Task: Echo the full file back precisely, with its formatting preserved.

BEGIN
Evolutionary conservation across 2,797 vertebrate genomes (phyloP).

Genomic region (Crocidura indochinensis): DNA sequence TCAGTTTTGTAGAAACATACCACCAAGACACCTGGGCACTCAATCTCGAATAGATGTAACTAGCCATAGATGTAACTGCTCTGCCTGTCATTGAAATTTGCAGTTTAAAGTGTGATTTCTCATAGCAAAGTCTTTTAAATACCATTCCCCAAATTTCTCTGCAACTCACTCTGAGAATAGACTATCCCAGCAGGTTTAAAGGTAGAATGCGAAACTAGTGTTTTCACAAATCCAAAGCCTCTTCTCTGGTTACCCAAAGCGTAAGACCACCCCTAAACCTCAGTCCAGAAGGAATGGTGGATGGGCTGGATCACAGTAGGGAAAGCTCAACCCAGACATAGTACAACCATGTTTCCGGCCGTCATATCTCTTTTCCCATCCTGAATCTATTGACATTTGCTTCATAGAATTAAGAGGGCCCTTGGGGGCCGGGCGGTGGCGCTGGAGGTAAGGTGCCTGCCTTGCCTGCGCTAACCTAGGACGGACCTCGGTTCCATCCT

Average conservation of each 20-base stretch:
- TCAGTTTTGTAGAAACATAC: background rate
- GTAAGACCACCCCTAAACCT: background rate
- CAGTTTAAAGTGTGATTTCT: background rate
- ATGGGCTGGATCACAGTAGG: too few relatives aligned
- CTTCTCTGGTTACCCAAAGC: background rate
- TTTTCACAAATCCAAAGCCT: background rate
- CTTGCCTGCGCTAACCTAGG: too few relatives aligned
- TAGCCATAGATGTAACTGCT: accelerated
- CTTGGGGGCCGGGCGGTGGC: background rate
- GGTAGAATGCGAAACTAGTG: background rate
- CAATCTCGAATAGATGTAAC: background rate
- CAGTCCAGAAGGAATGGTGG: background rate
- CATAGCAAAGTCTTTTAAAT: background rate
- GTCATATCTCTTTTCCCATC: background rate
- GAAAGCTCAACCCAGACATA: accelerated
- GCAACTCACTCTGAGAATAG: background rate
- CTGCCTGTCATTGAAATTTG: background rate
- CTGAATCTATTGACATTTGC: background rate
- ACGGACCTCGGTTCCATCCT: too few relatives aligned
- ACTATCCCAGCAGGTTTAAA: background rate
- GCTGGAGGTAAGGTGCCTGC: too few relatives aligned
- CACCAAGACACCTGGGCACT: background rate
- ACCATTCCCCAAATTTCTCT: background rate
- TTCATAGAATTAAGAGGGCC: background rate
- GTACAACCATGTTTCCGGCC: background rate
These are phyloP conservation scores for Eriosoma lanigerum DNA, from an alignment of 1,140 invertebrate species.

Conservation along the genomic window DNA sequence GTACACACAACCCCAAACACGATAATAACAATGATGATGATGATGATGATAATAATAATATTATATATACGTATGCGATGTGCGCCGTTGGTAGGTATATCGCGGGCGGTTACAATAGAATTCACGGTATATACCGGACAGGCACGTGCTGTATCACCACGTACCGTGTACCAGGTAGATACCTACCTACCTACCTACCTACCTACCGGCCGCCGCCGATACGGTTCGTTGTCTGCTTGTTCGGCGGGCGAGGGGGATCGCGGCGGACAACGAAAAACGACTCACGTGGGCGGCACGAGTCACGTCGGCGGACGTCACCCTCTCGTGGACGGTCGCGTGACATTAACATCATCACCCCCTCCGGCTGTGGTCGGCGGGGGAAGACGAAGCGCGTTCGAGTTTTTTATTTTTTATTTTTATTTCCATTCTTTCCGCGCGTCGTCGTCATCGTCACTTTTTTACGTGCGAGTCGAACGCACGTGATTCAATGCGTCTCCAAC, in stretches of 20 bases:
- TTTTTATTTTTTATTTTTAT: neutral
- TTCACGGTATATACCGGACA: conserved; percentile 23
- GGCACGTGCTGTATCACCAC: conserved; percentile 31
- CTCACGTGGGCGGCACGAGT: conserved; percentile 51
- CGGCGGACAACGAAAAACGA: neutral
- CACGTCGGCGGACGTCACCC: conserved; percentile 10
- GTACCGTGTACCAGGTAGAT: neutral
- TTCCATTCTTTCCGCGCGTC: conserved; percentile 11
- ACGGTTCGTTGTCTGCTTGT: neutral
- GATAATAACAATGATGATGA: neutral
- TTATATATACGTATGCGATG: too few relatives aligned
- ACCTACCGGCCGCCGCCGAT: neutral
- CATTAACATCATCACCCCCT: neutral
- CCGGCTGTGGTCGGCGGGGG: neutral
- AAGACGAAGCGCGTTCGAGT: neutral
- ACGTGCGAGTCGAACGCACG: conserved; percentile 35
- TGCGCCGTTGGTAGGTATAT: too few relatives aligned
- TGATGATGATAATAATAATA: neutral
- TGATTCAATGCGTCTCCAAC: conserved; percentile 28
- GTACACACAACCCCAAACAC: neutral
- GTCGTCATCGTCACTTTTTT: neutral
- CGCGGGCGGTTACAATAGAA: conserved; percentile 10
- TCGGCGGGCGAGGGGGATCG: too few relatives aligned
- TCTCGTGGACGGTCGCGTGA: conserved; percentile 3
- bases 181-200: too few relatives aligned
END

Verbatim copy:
Evolutionary conservation across 2,797 vertebrate genomes (phyloP).

Genomic region (Crocidura indochinensis): DNA sequence TCAGTTTTGTAGAAACATACCACCAAGACACCTGGGCACTCAATCTCGAATAGATGTAACTAGCCATAGATGTAACTGCTCTGCCTGTCATTGAAATTTGCAGTTTAAAGTGTGATTTCTCATAGCAAAGTCTTTTAAATACCATTCCCCAAATTTCTCTGCAACTCACTCTGAGAATAGACTATCCCAGCAGGTTTAAAGGTAGAATGCGAAACTAGTGTTTTCACAAATCCAAAGCCTCTTCTCTGGTTACCCAAAGCGTAAGACCACCCCTAAACCTCAGTCCAGAAGGAATGGTGGATGGGCTGGATCACAGTAGGGAAAGCTCAACCCAGACATAGTACAACCATGTTTCCGGCCGTCATATCTCTTTTCCCATCCTGAATCTATTGACATTTGCTTCATAGAATTAAGAGGGCCCTTGGGGGCCGGGCGGTGGCGCTGGAGGTAAGGTGCCTGCCTTGCCTGCGCTAACCTAGGACGGACCTCGGTTCCATCCT

Average conservation of each 20-base stretch:
- TCAGTTTTGTAGAAACATAC: background rate
- GTAAGACCACCCCTAAACCT: background rate
- CAGTTTAAAGTGTGATTTCT: background rate
- ATGGGCTGGATCACAGTAGG: too few relatives aligned
- CTTCTCTGGTTACCCAAAGC: background rate
- TTTTCACAAATCCAAAGCCT: background rate
- CTTGCCTGCGCTAACCTAGG: too few relatives aligned
- TAGCCATAGATGTAACTGCT: accelerated
- CTTGGGGGCCGGGCGGTGGC: background rate
- GGTAGAATGCGAAACTAGTG: background rate
- CAATCTCGAATAGATGTAAC: background rate
- CAGTCCAGAAGGAATGGTGG: background rate
- CATAGCAAAGTCTTTTAAAT: background rate
- GTCATATCTCTTTTCCCATC: background rate
- GAAAGCTCAACCCAGACATA: accelerated
- GCAACTCACTCTGAGAATAG: background rate
- CTGCCTGTCATTGAAATTTG: background rate
- CTGAATCTATTGACATTTGC: background rate
- ACGGACCTCGGTTCCATCCT: too few relatives aligned
- ACTATCCCAGCAGGTTTAAA: background rate
- GCTGGAGGTAAGGTGCCTGC: too few relatives aligned
- CACCAAGACACCTGGGCACT: background rate
- ACCATTCCCCAAATTTCTCT: background rate
- TTCATAGAATTAAGAGGGCC: background rate
- GTACAACCATGTTTCCGGCC: background rate
These are phyloP conservation scores for Eriosoma lanigerum DNA, from an alignment of 1,140 invertebrate species.

Conservation along the genomic window DNA sequence GTACACACAACCCCAAACACGATAATAACAATGATGATGATGATGATGATAATAATAATATTATATATACGTATGCGATGTGCGCCGTTGGTAGGTATATCGCGGGCGGTTACAATAGAATTCACGGTATATACCGGACAGGCACGTGCTGTATCACCACGTACCGTGTACCAGGTAGATACCTACCTACCTACCTACCTACCTACCGGCCGCCGCCGATACGGTTCGTTGTCTGCTTGTTCGGCGGGCGAGGGGGATCGCGGCGGACAACGAAAAACGACTCACGTGGGCGGCACGAGTCACGTCGGCGGACGTCACCCTCTCGTGGACGGTCGCGTGACATTAACATCATCACCCCCTCCGGCTGTGGTCGGCGGGGGAAGACGAAGCGCGTTCGAGTTTTTTATTTTTTATTTTTATTTCCATTCTTTCCGCGCGTCGTCGTCATCGTCACTTTTTTACGTGCGAGTCGAACGCACGTGATTCAATGCGTCTCCAAC, in stretches of 20 bases:
- TTTTTATTTTTTATTTTTAT: neutral
- TTCACGGTATATACCGGACA: conserved; percentile 23
- GGCACGTGCTGTATCACCAC: conserved; percentile 31
- CTCACGTGGGCGGCACGAGT: conserved; percentile 51
- CGGCGGACAACGAAAAACGA: neutral
- CACGTCGGCGGACGTCACCC: conserved; percentile 10
- GTACCGTGTACCAGGTAGAT: neutral
- TTCCATTCTTTCCGCGCGTC: conserved; percentile 11
- ACGGTTCGTTGTCTGCTTGT: neutral
- GATAATAACAATGATGATGA: neutral
- TTATATATACGTATGCGATG: too few relatives aligned
- ACCTACCGGCCGCCGCCGAT: neutral
- CATTAACATCATCACCCCCT: neutral
- CCGGCTGTGGTCGGCGGGGG: neutral
- AAGACGAAGCGCGTTCGAGT: neutral
- ACGTGCGAGTCGAACGCACG: conserved; percentile 35
- TGCGCCGTTGGTAGGTATAT: too few relatives aligned
- TGATGATGATAATAATAATA: neutral
- TGATTCAATGCGTCTCCAAC: conserved; percentile 28
- GTACACACAACCCCAAACAC: neutral
- GTCGTCATCGTCACTTTTTT: neutral
- CGCGGGCGGTTACAATAGAA: conserved; percentile 10
- TCGGCGGGCGAGGGGGATCG: too few relatives aligned
- TCTCGTGGACGGTCGCGTGA: conserved; percentile 3
- bases 181-200: too few relatives aligned